Widget player functions have changed

Now that every widget is powered by a module that extends apostrophe-widgets, we have a more mature pattern for creating widget player functions.

A widget player function is invoked every time a widget is part of a freshly loaded page, and also when a widget is added to the page or modified via the editor.

Let's pretend Apostrophe already use our jQuery Projector plugin for slideshows, and we wanted to enable that.

In 0.5 you might write:

// In site.js, perhaps
apos.widgetPlayers.slideshow = function($el)
{
  // Use our jQuery projector slideshow plugin (pretend it's not standard...)
  var data = apos.getWidgetData($el);
  $el.projector({
    noHeight: data.noHeight,
    delay: data.delay
  });
};

In 2.x, you would write:

// In lib/modules/apostrophe-images/public/js/always.js

apos.define('apostrophe-images-widgets', {
  construct: function(self, options) {
    self.play = function($widget, data, options) {
      $widget.projector(options);
    };
  }
});

We don't have to call pushAsset because apostrophe-widgets always pushes always.js for any of its subclasses.

Seem a little magical? Read more about object oriented programming in Apostrophe. See the glossary entries on implicit subclassing and on moog types in general.

snippets are now pieces

The apostrophe-snippets module has been renamed and broken up into three pieces:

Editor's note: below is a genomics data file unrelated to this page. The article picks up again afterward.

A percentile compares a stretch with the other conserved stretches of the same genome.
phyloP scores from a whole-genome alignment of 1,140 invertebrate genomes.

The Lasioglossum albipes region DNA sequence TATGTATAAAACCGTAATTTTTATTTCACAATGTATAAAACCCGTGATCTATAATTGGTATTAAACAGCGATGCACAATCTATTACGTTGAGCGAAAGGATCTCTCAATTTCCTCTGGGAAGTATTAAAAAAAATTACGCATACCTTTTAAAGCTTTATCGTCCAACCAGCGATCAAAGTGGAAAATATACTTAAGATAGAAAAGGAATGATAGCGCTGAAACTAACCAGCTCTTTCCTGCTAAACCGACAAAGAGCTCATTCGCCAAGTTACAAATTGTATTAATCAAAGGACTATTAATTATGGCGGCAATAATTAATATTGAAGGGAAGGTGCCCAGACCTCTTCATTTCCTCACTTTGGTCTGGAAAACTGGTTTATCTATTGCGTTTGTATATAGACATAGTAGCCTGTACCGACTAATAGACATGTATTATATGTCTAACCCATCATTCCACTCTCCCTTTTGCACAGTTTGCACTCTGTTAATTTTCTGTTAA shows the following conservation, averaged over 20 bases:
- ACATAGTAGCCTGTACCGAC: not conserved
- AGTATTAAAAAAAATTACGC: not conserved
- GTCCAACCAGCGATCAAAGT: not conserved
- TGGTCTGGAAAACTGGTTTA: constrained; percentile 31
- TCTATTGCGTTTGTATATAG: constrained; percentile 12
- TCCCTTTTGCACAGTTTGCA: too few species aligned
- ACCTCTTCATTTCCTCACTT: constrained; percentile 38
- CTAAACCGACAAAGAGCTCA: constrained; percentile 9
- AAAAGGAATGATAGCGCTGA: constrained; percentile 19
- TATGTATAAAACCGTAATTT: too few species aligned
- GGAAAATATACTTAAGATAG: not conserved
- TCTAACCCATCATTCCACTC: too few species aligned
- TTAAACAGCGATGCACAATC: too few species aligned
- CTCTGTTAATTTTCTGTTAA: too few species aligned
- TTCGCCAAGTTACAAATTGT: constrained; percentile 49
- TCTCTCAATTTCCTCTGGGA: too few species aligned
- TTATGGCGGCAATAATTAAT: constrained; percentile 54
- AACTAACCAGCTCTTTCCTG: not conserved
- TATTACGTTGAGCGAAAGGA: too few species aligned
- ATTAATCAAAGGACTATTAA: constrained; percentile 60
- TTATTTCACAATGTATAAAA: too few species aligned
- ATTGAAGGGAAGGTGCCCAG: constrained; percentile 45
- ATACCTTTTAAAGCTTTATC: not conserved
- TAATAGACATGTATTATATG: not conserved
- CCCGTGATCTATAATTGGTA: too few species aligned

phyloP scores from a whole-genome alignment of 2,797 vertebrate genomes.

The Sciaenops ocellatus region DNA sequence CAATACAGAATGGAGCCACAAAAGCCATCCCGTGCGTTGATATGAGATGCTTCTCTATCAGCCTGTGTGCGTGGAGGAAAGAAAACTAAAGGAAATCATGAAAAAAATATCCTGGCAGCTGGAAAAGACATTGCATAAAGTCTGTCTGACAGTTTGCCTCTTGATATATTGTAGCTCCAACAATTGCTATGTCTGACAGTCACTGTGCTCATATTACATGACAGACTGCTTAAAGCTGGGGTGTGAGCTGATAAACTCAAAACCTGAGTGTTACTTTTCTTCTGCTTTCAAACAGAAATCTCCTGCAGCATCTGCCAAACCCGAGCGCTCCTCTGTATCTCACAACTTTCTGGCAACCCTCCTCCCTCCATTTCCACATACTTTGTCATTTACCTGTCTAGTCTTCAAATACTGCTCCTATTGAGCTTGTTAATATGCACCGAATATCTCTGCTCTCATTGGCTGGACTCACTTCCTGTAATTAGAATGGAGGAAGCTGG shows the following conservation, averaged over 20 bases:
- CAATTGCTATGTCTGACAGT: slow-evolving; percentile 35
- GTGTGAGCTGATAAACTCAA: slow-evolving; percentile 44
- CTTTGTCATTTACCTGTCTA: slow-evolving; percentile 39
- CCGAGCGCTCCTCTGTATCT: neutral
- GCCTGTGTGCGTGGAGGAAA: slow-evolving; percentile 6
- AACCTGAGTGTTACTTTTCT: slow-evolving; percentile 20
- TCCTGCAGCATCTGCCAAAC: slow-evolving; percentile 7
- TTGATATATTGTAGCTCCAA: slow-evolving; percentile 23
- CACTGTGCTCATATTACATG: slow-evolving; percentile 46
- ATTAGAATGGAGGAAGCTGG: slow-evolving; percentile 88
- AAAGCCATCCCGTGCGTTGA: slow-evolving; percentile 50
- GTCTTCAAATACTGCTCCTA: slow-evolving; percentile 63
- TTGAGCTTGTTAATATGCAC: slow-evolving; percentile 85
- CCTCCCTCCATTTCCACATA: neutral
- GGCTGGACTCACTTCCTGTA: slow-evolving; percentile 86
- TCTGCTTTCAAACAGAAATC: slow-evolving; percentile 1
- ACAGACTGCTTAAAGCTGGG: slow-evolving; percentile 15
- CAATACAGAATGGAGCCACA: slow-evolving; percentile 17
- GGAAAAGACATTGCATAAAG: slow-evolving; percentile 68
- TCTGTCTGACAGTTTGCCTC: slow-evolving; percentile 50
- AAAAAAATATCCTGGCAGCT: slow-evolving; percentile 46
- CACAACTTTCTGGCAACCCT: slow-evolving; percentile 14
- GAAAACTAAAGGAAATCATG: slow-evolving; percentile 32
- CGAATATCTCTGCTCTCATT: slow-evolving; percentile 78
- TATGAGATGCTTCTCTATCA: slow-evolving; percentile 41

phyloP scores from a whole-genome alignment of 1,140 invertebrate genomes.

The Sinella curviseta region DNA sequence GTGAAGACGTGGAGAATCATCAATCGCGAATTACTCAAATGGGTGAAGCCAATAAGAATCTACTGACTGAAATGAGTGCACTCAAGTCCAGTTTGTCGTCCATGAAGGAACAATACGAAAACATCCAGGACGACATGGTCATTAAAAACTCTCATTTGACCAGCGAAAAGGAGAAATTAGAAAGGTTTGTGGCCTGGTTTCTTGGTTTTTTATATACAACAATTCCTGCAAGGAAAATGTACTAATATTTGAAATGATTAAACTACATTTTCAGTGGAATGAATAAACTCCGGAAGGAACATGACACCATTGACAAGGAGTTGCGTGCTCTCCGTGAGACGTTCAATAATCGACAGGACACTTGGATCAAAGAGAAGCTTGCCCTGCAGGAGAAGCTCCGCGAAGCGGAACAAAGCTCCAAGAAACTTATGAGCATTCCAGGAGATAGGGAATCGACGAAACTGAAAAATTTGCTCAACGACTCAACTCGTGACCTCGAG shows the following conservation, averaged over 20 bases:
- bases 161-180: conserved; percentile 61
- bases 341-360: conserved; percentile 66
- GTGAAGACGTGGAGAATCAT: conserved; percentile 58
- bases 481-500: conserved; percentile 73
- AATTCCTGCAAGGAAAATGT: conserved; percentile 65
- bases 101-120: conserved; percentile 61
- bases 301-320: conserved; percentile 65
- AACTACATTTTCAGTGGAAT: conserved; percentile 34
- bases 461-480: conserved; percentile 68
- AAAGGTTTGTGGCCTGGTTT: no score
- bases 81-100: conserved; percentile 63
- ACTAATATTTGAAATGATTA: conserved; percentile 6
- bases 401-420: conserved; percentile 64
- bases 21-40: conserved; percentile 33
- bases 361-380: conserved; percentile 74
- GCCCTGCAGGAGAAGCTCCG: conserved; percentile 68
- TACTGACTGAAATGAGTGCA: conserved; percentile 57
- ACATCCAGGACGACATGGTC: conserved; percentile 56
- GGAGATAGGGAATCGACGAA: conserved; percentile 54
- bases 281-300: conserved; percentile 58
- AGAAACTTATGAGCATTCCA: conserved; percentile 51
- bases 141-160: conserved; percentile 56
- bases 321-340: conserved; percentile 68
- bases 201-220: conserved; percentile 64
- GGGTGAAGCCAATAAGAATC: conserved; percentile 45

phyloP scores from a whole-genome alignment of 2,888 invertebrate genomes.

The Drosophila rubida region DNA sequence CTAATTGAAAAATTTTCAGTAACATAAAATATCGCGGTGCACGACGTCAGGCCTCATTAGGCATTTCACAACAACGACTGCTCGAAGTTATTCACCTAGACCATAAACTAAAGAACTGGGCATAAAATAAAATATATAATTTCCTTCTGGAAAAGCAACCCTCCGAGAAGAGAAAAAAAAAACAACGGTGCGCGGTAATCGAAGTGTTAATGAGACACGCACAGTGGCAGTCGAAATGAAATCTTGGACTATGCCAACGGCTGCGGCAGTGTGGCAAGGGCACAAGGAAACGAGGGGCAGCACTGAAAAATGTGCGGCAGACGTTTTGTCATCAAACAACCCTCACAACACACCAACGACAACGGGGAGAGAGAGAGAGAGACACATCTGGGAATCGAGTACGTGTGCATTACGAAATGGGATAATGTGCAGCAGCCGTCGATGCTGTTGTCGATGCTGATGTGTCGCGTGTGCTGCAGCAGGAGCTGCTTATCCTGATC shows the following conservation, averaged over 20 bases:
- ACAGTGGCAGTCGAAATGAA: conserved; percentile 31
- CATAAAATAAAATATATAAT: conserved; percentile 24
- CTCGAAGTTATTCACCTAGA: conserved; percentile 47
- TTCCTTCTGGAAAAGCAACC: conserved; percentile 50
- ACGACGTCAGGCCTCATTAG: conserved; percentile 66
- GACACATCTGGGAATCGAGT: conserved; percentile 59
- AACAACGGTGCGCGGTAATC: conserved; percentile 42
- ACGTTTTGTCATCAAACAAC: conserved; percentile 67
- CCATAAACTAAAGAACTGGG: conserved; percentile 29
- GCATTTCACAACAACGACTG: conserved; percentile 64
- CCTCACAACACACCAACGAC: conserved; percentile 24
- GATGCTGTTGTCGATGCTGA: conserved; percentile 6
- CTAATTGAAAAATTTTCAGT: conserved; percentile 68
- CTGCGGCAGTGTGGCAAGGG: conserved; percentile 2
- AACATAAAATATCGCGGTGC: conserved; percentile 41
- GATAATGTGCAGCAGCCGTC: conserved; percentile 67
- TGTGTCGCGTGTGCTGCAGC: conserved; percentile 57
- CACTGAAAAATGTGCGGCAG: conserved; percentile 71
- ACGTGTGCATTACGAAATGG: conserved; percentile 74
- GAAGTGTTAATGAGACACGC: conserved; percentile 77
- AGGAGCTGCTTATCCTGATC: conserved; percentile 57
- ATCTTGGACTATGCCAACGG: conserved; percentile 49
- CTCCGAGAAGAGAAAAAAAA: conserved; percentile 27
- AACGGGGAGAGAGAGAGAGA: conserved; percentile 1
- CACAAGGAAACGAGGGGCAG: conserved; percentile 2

1. apostrophe-pieces provides the core feature of creating a new content type with a schema and managing them through an admin interface.

  2. apostrophe-pieces-pages provides "index pages" that allow you to view those pieces on a page, browse them by tag, etc.

  3. apostrophe-pieces-widgets implements a widget to display a type of piece anywhere on the site.

See the resuable content with pieces tutorial for more information.

apostrophe-fancy-page is now apostrophe-custom-pages

We renamed this module and baked it into the core. We also added an amazing dispatch method that lets you set up Express-style routes to handle "the rest of the URL" when the start of a URL matches your custom page. You don't have to use it, but it's a lot nicer than matching URLs yourself.

apostrophe-blog-2 has no exact counterpart (yet), but check out contextual pieces

In 0.5, the apostrophe-blog-2 module provided an option for creating "blogs" and other content types that live "in context" at a particular point in the page tree. This had two main advantages:

  1. Editing is more contextual. You edit each blog post right "on the page."

  2. You can grant editing permissions to a particular blog like you would to any other page, and that allows the correct person to post to that blog without accidentally causing content to appear on other blogs simply because something was tagged differently.

In 2.x, the first problem is easily solved by setting the contextual option to true when extending apostrophe-pieces to create your own module. When you set contextual: true, you are redirected to the "show page" for a particular piece as soon as you finish setting its title, et cetera. You can then use apos.area calls in the show.html template to present an interface for editing the actual body of the blog post "in context."